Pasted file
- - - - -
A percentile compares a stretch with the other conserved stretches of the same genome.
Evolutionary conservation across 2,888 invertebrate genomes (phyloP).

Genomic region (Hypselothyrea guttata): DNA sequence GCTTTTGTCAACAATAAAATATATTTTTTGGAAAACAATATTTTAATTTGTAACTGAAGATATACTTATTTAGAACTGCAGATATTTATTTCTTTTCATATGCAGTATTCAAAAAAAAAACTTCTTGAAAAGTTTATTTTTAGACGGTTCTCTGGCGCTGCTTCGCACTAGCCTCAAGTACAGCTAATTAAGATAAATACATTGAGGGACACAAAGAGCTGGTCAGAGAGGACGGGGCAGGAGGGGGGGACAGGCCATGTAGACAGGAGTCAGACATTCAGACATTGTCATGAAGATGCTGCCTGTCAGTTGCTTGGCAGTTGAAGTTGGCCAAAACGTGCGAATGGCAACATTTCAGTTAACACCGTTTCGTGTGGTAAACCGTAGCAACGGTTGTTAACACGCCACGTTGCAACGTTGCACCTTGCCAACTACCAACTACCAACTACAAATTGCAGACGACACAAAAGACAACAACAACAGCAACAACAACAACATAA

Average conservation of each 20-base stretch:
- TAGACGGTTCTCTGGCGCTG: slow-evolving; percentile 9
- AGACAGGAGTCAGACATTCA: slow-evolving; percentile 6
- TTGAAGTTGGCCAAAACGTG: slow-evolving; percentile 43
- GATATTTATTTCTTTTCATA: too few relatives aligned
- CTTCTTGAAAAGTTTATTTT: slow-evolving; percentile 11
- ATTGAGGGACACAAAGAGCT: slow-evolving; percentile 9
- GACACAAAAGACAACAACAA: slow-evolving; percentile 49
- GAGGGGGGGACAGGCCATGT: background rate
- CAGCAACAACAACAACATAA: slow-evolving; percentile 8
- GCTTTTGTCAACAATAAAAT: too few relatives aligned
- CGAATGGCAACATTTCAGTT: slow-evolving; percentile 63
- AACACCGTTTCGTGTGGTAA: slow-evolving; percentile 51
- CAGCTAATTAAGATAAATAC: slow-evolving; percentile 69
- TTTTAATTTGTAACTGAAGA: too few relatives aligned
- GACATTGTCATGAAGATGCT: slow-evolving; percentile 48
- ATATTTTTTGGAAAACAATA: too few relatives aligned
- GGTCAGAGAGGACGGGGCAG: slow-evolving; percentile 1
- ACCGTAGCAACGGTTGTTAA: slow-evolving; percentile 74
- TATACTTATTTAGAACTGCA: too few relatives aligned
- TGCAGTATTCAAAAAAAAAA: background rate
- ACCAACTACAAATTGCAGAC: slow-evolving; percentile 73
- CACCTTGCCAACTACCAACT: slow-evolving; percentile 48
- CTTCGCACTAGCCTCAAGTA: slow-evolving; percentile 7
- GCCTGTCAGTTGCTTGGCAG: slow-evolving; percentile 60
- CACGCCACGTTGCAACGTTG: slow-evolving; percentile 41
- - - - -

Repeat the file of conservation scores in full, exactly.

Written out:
A percentile compares a stretch with the other conserved stretches of the same genome.
Evolutionary conservation across 2,888 invertebrate genomes (phyloP).

Genomic region (Hypselothyrea guttata): DNA sequence GCTTTTGTCAACAATAAAATATATTTTTTGGAAAACAATATTTTAATTTGTAACTGAAGATATACTTATTTAGAACTGCAGATATTTATTTCTTTTCATATGCAGTATTCAAAAAAAAAACTTCTTGAAAAGTTTATTTTTAGACGGTTCTCTGGCGCTGCTTCGCACTAGCCTCAAGTACAGCTAATTAAGATAAATACATTGAGGGACACAAAGAGCTGGTCAGAGAGGACGGGGCAGGAGGGGGGGACAGGCCATGTAGACAGGAGTCAGACATTCAGACATTGTCATGAAGATGCTGCCTGTCAGTTGCTTGGCAGTTGAAGTTGGCCAAAACGTGCGAATGGCAACATTTCAGTTAACACCGTTTCGTGTGGTAAACCGTAGCAACGGTTGTTAACACGCCACGTTGCAACGTTGCACCTTGCCAACTACCAACTACCAACTACAAATTGCAGACGACACAAAAGACAACAACAACAGCAACAACAACAACATAA

Average conservation of each 20-base stretch:
- TAGACGGTTCTCTGGCGCTG: slow-evolving; percentile 9
- AGACAGGAGTCAGACATTCA: slow-evolving; percentile 6
- TTGAAGTTGGCCAAAACGTG: slow-evolving; percentile 43
- GATATTTATTTCTTTTCATA: too few relatives aligned
- CTTCTTGAAAAGTTTATTTT: slow-evolving; percentile 11
- ATTGAGGGACACAAAGAGCT: slow-evolving; percentile 9
- GACACAAAAGACAACAACAA: slow-evolving; percentile 49
- GAGGGGGGGACAGGCCATGT: background rate
- CAGCAACAACAACAACATAA: slow-evolving; percentile 8
- GCTTTTGTCAACAATAAAAT: too few relatives aligned
- CGAATGGCAACATTTCAGTT: slow-evolving; percentile 63
- AACACCGTTTCGTGTGGTAA: slow-evolving; percentile 51
- CAGCTAATTAAGATAAATAC: slow-evolving; percentile 69
- TTTTAATTTGTAACTGAAGA: too few relatives aligned
- GACATTGTCATGAAGATGCT: slow-evolving; percentile 48
- ATATTTTTTGGAAAACAATA: too few relatives aligned
- GGTCAGAGAGGACGGGGCAG: slow-evolving; percentile 1
- ACCGTAGCAACGGTTGTTAA: slow-evolving; percentile 74
- TATACTTATTTAGAACTGCA: too few relatives aligned
- TGCAGTATTCAAAAAAAAAA: background rate
- ACCAACTACAAATTGCAGAC: slow-evolving; percentile 73
- CACCTTGCCAACTACCAACT: slow-evolving; percentile 48
- CTTCGCACTAGCCTCAAGTA: slow-evolving; percentile 7
- GCCTGTCAGTTGCTTGGCAG: slow-evolving; percentile 60
- CACGCCACGTTGCAACGTTG: slow-evolving; percentile 41